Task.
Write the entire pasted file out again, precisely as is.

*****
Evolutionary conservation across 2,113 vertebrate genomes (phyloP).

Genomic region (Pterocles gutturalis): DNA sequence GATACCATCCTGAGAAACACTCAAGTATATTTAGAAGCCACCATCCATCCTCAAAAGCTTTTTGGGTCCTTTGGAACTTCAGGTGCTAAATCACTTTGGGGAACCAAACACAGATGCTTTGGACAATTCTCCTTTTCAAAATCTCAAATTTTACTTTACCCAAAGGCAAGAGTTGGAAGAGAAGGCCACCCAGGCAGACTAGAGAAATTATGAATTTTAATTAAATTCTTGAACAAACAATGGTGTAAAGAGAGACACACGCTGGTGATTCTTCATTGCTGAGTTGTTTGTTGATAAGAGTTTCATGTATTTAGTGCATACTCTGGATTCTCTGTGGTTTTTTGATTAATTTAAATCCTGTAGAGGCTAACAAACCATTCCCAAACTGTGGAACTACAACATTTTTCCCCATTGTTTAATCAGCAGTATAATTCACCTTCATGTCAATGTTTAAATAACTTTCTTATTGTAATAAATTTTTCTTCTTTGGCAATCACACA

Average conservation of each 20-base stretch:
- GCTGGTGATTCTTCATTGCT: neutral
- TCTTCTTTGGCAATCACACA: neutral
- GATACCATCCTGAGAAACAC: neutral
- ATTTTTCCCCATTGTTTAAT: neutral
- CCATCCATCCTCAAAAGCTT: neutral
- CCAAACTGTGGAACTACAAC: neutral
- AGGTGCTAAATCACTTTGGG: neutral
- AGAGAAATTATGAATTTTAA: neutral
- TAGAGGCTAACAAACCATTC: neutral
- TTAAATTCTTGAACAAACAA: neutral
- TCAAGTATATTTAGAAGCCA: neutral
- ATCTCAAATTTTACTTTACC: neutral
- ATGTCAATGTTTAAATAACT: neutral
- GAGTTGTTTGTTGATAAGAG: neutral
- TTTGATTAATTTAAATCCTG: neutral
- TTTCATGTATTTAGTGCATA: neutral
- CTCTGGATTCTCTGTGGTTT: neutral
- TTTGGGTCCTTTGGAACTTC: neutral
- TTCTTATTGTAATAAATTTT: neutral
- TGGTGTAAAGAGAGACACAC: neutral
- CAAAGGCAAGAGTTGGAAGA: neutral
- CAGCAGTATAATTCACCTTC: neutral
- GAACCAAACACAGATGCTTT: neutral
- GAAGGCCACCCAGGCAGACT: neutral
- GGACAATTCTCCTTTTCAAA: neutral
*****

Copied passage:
Evolutionary conservation across 2,113 vertebrate genomes (phyloP).

Genomic region (Pterocles gutturalis): DNA sequence GATACCATCCTGAGAAACACTCAAGTATATTTAGAAGCCACCATCCATCCTCAAAAGCTTTTTGGGTCCTTTGGAACTTCAGGTGCTAAATCACTTTGGGGAACCAAACACAGATGCTTTGGACAATTCTCCTTTTCAAAATCTCAAATTTTACTTTACCCAAAGGCAAGAGTTGGAAGAGAAGGCCACCCAGGCAGACTAGAGAAATTATGAATTTTAATTAAATTCTTGAACAAACAATGGTGTAAAGAGAGACACACGCTGGTGATTCTTCATTGCTGAGTTGTTTGTTGATAAGAGTTTCATGTATTTAGTGCATACTCTGGATTCTCTGTGGTTTTTTGATTAATTTAAATCCTGTAGAGGCTAACAAACCATTCCCAAACTGTGGAACTACAACATTTTTCCCCATTGTTTAATCAGCAGTATAATTCACCTTCATGTCAATGTTTAAATAACTTTCTTATTGTAATAAATTTTTCTTCTTTGGCAATCACACA

Average conservation of each 20-base stretch:
- GCTGGTGATTCTTCATTGCT: neutral
- TCTTCTTTGGCAATCACACA: neutral
- GATACCATCCTGAGAAACAC: neutral
- ATTTTTCCCCATTGTTTAAT: neutral
- CCATCCATCCTCAAAAGCTT: neutral
- CCAAACTGTGGAACTACAAC: neutral
- AGGTGCTAAATCACTTTGGG: neutral
- AGAGAAATTATGAATTTTAA: neutral
- TAGAGGCTAACAAACCATTC: neutral
- TTAAATTCTTGAACAAACAA: neutral
- TCAAGTATATTTAGAAGCCA: neutral
- ATCTCAAATTTTACTTTACC: neutral
- ATGTCAATGTTTAAATAACT: neutral
- GAGTTGTTTGTTGATAAGAG: neutral
- TTTGATTAATTTAAATCCTG: neutral
- TTTCATGTATTTAGTGCATA: neutral
- CTCTGGATTCTCTGTGGTTT: neutral
- TTTGGGTCCTTTGGAACTTC: neutral
- TTCTTATTGTAATAAATTTT: neutral
- TGGTGTAAAGAGAGACACAC: neutral
- CAAAGGCAAGAGTTGGAAGA: neutral
- CAGCAGTATAATTCACCTTC: neutral
- GAACCAAACACAGATGCTTT: neutral
- GAAGGCCACCCAGGCAGACT: neutral
- GGACAATTCTCCTTTTCAAA: neutral